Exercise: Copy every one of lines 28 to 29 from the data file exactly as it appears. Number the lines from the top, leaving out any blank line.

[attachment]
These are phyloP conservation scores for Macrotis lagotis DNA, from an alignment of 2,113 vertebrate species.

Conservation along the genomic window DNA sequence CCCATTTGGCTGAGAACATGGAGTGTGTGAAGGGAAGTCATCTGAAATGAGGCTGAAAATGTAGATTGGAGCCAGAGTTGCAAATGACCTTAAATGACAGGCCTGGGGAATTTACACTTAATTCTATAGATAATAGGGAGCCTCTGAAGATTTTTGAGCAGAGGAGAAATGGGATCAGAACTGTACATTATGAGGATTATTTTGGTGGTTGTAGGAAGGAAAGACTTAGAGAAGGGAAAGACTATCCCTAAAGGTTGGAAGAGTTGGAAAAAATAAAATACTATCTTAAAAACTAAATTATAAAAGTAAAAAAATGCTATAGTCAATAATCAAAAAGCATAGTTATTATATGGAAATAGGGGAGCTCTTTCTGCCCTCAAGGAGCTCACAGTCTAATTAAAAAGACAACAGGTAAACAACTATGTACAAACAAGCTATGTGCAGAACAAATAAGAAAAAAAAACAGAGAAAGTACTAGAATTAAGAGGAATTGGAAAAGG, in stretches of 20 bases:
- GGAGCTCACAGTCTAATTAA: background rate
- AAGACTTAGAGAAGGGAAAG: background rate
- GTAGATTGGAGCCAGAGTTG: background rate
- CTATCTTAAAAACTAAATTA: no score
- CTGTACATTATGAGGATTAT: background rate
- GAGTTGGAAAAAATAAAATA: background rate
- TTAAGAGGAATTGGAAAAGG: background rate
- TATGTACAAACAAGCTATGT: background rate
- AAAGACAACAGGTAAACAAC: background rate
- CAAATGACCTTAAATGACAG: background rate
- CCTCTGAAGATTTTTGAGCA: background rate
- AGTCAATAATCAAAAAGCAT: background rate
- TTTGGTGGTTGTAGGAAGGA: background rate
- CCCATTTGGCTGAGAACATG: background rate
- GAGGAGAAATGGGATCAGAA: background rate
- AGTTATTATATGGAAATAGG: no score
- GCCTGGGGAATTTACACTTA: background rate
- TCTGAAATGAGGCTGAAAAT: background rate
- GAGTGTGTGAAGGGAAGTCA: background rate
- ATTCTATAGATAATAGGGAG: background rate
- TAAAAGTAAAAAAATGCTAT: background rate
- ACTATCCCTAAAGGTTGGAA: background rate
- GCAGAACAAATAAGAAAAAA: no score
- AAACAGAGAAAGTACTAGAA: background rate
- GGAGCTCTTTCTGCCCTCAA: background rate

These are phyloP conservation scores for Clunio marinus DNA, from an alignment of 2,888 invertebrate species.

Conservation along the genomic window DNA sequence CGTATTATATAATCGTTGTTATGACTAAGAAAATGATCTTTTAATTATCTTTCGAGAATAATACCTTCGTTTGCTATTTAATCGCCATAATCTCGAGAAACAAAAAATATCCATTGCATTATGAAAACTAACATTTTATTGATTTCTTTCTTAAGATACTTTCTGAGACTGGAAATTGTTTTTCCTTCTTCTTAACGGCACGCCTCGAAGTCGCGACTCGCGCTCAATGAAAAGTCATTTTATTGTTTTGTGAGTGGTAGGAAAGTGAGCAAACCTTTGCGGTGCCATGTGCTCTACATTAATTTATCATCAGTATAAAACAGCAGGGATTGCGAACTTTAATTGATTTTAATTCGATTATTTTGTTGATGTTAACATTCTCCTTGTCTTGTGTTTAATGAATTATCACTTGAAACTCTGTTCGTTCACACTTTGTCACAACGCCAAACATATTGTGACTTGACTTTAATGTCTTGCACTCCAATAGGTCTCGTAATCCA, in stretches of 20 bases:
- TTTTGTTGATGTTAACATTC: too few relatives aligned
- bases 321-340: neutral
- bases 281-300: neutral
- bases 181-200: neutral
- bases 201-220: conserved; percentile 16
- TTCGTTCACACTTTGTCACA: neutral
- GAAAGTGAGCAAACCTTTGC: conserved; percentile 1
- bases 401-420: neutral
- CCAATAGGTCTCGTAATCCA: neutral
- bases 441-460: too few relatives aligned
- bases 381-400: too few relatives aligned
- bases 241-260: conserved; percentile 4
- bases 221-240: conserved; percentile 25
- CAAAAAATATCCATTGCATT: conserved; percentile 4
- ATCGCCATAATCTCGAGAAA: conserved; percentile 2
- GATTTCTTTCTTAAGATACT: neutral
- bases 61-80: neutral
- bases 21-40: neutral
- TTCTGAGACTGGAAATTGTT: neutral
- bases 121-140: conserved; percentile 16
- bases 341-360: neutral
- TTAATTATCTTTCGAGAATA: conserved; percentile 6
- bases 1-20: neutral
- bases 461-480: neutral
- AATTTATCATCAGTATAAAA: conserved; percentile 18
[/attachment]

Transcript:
These are phyloP conservation scores for Clunio marinus DNA, from an alignment of 2,888 invertebrate species.

Conservation along the genomic window DNA sequence CGTATTATATAATCGTTGTTATGACTAAGAAAATGATCTTTTAATTATCTTTCGAGAATAATACCTTCGTTTGCTATTTAATCGCCATAATCTCGAGAAACAAAAAATATCCATTGCATTATGAAAACTAACATTTTATTGATTTCTTTCTTAAGATACTTTCTGAGACTGGAAATTGTTTTTCCTTCTTCTTAACGGCACGCCTCGAAGTCGCGACTCGCGCTCAATGAAAAGTCATTTTATTGTTTTGTGAGTGGTAGGAAAGTGAGCAAACCTTTGCGGTGCCATGTGCTCTACATTAATTTATCATCAGTATAAAACAGCAGGGATTGCGAACTTTAATTGATTTTAATTCGATTATTTTGTTGATGTTAACATTCTCCTTGTCTTGTGTTTAATGAATTATCACTTGAAACTCTGTTCGTTCACACTTTGTCACAACGCCAAACATATTGTGACTTGACTTTAATGTCTTGCACTCCAATAGGTCTCGTAATCCA, in stretches of 20 bases: